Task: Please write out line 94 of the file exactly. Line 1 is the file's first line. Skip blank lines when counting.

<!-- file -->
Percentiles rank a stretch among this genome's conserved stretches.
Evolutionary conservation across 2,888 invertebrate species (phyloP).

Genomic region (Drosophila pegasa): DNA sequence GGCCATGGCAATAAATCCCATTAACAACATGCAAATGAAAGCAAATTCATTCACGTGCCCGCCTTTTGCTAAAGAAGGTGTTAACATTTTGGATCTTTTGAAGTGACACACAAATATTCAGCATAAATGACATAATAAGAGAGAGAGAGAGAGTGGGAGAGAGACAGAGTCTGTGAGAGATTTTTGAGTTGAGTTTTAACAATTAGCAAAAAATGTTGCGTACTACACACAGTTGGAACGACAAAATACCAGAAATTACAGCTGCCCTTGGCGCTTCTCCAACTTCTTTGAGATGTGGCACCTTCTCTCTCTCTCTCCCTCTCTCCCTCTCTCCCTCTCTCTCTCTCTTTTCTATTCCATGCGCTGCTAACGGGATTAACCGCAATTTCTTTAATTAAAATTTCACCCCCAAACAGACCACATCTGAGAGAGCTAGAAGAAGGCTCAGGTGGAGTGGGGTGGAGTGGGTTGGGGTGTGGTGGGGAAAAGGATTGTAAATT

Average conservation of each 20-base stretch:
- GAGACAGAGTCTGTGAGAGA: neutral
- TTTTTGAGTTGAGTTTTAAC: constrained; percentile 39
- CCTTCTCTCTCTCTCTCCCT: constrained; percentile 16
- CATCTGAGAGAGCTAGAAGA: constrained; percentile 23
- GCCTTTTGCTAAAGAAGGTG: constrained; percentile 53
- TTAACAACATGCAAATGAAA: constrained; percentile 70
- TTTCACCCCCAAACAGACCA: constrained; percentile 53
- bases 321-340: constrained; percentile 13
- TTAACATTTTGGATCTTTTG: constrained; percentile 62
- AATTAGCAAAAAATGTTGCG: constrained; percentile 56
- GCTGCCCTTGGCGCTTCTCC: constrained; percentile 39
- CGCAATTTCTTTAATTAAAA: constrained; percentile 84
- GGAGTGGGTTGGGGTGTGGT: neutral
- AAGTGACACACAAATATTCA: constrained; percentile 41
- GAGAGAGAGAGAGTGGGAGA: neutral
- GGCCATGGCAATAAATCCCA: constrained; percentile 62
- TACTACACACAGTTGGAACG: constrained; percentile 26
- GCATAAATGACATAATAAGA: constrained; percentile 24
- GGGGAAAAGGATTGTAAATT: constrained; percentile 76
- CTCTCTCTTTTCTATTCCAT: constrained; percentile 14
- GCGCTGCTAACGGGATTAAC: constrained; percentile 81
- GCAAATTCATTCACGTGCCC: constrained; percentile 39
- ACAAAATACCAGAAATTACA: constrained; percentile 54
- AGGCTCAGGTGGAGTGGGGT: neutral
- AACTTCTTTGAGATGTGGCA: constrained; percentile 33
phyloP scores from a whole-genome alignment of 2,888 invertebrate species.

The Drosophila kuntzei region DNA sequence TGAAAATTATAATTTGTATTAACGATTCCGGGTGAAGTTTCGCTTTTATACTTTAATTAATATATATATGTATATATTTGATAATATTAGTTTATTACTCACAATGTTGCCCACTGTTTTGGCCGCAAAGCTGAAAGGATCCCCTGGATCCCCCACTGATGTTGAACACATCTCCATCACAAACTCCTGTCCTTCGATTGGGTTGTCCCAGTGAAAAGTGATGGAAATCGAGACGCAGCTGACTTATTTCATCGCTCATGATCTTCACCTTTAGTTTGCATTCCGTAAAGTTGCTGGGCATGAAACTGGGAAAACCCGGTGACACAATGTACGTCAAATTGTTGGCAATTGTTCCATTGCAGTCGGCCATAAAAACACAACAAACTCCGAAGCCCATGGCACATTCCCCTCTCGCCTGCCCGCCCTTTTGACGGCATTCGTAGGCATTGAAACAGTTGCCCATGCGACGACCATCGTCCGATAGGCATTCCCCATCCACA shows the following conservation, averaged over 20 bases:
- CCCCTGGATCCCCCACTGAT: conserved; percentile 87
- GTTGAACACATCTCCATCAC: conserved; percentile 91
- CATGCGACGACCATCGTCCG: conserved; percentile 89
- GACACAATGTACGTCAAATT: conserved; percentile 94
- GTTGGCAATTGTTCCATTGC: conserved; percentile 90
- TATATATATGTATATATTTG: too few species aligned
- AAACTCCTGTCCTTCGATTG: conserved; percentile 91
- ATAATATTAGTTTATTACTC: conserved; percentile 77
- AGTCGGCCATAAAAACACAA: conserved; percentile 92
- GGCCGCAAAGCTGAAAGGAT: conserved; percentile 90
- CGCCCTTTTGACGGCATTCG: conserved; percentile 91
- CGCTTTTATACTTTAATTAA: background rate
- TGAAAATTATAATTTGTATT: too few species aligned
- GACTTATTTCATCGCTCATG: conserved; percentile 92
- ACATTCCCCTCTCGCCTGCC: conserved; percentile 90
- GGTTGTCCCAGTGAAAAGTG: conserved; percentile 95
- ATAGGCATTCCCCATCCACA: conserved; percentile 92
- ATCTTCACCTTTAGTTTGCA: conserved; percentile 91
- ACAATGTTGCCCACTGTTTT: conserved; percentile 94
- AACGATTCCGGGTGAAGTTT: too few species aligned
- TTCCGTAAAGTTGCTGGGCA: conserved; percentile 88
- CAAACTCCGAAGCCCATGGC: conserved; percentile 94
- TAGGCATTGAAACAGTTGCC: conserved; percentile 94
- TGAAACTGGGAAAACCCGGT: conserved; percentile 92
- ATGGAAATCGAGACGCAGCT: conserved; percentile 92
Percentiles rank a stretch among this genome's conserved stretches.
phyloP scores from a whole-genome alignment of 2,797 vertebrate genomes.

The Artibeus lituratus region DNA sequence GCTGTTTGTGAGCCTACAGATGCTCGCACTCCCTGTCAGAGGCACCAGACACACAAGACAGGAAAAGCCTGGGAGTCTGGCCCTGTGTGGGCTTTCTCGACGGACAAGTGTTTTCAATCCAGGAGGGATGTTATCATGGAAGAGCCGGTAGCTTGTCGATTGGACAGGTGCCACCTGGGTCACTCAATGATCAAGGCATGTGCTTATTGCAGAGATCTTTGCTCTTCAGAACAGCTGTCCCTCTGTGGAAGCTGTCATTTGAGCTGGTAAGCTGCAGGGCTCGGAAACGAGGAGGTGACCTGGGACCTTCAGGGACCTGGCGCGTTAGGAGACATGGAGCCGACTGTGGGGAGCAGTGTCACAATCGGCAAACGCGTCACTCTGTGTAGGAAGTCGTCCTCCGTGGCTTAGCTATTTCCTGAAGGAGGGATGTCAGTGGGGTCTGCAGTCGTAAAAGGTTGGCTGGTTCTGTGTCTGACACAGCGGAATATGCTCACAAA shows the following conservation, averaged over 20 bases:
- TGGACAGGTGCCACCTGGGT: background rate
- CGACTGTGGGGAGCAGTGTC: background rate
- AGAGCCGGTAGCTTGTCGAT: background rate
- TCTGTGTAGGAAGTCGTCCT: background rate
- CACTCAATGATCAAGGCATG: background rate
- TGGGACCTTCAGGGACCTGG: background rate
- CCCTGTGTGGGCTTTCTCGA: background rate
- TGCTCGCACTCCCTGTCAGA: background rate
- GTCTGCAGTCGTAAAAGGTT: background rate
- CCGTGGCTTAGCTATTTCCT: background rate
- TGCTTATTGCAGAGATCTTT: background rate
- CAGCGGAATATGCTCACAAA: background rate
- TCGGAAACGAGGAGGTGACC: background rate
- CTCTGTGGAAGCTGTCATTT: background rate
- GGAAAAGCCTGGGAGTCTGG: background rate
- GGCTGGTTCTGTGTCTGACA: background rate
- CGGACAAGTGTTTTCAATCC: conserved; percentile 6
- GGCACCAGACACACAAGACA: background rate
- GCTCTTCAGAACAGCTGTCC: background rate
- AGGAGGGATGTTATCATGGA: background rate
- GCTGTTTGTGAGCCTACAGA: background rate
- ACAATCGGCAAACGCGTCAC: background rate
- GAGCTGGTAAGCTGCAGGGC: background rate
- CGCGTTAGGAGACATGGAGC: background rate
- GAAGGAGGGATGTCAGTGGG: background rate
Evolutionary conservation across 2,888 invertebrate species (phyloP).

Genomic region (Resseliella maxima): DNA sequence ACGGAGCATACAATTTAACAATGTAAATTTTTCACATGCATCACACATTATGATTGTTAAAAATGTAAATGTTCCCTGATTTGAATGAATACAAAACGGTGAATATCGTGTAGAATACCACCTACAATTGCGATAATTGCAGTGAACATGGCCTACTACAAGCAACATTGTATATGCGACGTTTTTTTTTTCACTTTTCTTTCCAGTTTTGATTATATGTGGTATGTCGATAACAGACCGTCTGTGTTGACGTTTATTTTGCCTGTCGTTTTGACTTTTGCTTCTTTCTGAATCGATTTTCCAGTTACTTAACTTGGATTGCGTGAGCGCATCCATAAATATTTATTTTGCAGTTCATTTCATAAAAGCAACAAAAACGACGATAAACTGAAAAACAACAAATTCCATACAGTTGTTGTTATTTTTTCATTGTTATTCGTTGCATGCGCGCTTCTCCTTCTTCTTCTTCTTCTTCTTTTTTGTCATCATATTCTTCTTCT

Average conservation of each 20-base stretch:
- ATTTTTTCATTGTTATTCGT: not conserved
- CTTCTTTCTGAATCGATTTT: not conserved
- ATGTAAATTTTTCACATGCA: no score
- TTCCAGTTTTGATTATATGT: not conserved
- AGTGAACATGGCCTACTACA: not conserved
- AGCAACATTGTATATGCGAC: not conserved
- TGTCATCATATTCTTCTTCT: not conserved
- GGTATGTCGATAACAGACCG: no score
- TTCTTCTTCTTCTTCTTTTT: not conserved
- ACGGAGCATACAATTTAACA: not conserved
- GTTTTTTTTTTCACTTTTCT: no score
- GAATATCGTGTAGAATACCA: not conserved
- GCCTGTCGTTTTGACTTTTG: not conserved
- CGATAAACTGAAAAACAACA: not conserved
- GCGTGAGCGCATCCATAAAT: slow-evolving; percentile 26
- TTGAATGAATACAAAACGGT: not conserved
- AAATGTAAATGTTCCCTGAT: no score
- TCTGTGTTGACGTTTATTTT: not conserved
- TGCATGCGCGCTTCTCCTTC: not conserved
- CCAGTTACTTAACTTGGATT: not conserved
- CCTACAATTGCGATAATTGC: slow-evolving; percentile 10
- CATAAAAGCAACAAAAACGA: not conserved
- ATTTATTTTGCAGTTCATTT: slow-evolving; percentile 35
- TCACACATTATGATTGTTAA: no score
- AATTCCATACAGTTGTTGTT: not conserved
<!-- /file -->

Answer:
- TGTCATCATATTCTTCTTCT: not conserved